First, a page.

As we reflect upon the final day aboard the Denis Sullivan, we recall the excited and smiling faces of those whom we welcomed during the Festival of Sail to tour our temporary floating home and visit the Great Lakes education stations we manned along the lakeside. Although these experiences appeared temporary, we understood the lessons learned would last our lifetime– professionally and personally. In the beginning of our journey, Nikki Crowe shared with us a core value of the Ojibwa that has haunted my mind and struck a chord with my own core values of sustainability and conservation. The Ojibwa use a model for decision making and development taking into consideration how the decision will affect their people or remain sustainable for seven generations. Not years, generations.
The following day we cleaned our bunks, packed up our scattered gear and left for life on land again converging one last time at UMD to set action plans in place to infuse knowledge gained on board into own our classrooms, programs and lives. We met with our mentors and pondered how we can live up to Ojibwa expectations of creating lasting impressions on our students and positive change for generations to come. Kelsey Wenner from Fond du Lac Resource Management encouraged us to weave native perspectives into our teaching on a regular basis rather than just “teaching” a unit on any one aspect of Ojibwe culture and moving on to the next unit. Some educators set a goal to incorporate conservation and instill a sense of place, others planned to interweave Great Lake Literacy standards with social studies, and others created cleverly masked math problems with ship board examples. Do you know how much force is necessary to move two shots of anchor chain? I do. A LOT. We measured it in sweat. Despite the diverse directions our disciplines take us, we agreed that our lessons will incorporate Lake Superior as a source of inspiration, recreation, rejuvenation and discovery.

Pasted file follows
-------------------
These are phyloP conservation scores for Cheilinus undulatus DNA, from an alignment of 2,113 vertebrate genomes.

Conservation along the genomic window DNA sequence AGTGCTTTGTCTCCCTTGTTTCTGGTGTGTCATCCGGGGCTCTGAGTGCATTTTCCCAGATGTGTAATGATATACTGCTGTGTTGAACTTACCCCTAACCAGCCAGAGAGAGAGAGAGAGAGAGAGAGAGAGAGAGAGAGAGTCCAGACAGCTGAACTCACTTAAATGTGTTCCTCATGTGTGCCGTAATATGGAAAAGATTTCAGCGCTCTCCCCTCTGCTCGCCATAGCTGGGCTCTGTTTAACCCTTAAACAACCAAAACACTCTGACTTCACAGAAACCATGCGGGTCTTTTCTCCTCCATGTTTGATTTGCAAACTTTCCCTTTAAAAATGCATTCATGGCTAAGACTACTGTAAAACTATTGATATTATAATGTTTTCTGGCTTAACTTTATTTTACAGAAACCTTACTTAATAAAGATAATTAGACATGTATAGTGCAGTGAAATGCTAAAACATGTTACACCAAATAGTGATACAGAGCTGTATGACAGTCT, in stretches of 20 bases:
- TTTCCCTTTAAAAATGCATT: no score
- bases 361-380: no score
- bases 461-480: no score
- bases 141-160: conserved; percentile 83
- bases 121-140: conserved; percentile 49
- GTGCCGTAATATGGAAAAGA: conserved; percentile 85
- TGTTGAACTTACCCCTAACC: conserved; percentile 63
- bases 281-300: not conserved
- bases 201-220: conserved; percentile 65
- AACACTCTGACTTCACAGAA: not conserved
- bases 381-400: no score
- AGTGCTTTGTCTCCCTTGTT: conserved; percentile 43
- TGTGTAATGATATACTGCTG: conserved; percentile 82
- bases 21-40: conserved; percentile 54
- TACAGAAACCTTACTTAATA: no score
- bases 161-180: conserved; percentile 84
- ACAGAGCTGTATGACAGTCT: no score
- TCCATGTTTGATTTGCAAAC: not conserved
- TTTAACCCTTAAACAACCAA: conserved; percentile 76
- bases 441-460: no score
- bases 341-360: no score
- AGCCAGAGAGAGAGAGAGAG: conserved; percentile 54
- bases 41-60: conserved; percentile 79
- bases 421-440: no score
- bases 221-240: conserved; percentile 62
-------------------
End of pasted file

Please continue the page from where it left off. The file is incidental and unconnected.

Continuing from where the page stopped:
Finally, the time had come to take our lessons and pack up our computers, notes, and books. We said our weary and sometimes teary goodbyes with promises to write, call or see each other soon, dispersing with optimism and the resolve to take our experience and make a positive difference…. for seven generations? We sure will try.
Fair winds, friends.
Olivia and Michelle